The Fashion Industry "Has Stopped Dictating Fashion" and the Consumer is in Control

Casual luxury is driving global sales of high-end garments and accessories as big-spending consumers look for “low-brow” statements by way of t-shirts, sneakers and rubber sliders, according to a study released last month by Boston-based consultancy Bain. Driven by millennial shoppers – “with help also from their comfort-seeking parents and the next generation of consumers, teens” –  Bain partner Claudia D’Arpizio says sales of personal luxury items including apparel, footwear and handbags, have been boosted upwards of $329 billion, up 8 percent from $308 billion in 2017.

In addition to enabling high-end fashion brands to reach new consumers, ones who were previously “detached” from the luxury market, this widespread reliance on “ugly,” pedestrian-inspired fashion signifies something larger: It is an indication of who, exactly, has the decision-making power when it comes to fashion, and it is not necessarily the same people as it used to be, according to some experts.

As the Washington Post’s long-time fashion critic Robin Givhan wrote recently, this trend of “anti-fashion looks” shows that “the fashion industry has stopped dictating fashion.” The influx of shower slides, the prairie dresses, fanny packs, biker shorts, and down-right hideous sneakers suggests that “the Seventh Avenue elites have ceded control to the hoi polloi.” In fact, Shelley E. Kohan, an assistant professor at the Fashion Institute of Technology, told Givhan that brands are looking to the consumers to “dictate lifestyle fashion.” In particular, brands are “taking [consumer] feedback and adapting the information and putting it back into the supply chain.”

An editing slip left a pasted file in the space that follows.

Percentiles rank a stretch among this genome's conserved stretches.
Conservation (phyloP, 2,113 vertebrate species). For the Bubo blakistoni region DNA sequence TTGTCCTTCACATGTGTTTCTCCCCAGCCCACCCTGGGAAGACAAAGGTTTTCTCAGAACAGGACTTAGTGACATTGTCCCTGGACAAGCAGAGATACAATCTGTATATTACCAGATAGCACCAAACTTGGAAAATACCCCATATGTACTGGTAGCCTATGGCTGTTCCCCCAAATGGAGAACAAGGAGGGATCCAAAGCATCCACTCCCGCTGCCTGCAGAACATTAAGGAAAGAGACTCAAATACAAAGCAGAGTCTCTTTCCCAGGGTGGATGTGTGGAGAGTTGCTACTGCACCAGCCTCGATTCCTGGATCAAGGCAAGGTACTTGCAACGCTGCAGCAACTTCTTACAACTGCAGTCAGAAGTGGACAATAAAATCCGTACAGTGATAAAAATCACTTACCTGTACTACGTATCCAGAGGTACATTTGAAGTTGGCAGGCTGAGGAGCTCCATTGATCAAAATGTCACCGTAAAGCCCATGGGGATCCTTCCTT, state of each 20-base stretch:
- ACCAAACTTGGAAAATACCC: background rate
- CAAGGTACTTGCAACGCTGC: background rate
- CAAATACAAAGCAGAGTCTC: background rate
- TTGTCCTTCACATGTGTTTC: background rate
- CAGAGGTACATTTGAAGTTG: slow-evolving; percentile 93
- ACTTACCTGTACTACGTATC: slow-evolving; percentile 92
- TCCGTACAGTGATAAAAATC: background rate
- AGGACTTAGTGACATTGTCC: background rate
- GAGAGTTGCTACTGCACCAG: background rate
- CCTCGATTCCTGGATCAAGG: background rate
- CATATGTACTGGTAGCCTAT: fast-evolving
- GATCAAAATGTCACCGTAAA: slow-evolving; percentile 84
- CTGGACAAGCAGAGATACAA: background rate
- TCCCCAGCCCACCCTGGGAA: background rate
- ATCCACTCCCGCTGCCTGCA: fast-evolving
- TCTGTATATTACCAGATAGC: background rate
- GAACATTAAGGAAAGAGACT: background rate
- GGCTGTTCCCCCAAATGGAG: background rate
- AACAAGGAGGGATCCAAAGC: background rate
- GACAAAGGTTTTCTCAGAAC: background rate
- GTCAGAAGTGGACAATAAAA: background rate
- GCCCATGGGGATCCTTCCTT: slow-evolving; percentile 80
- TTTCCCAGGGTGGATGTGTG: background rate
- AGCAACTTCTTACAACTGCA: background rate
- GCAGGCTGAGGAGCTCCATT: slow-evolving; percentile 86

So, “in other words,” says Givhan, “consumers are responsible for these waves of ugly.” Or better yet, brands are letting consumers be responsible for the industry’s wares, which is part of a larger trend: Brands’ attempts to mitigate risk. It should come as little surprise, after all, that in the overly-corporatized landscape that is fashion in 2018, brands – especially those with shareholders to answer to – are increasingly risk averse.

As a result, they are looking to adopt methods that have proven to be attractive to the consumer zeitgeist, such as the Supreme-style drops that are being promised by Riccardo Tisci at Burberry and Celine under Hedi Slimane, and the reliance on trend-forecasting and big data to enable them to better understand customer preferences

With this in mind, one thing that is trending more than drab, everyday-inspired wares: Brands' attempts to hedge their bets and mitigate risk (which is not a novel phenomenon, but maybe a more fast-paced and real time data-specific endeavor), and right now, that comes by way of ugly sneakers and a fanny pack.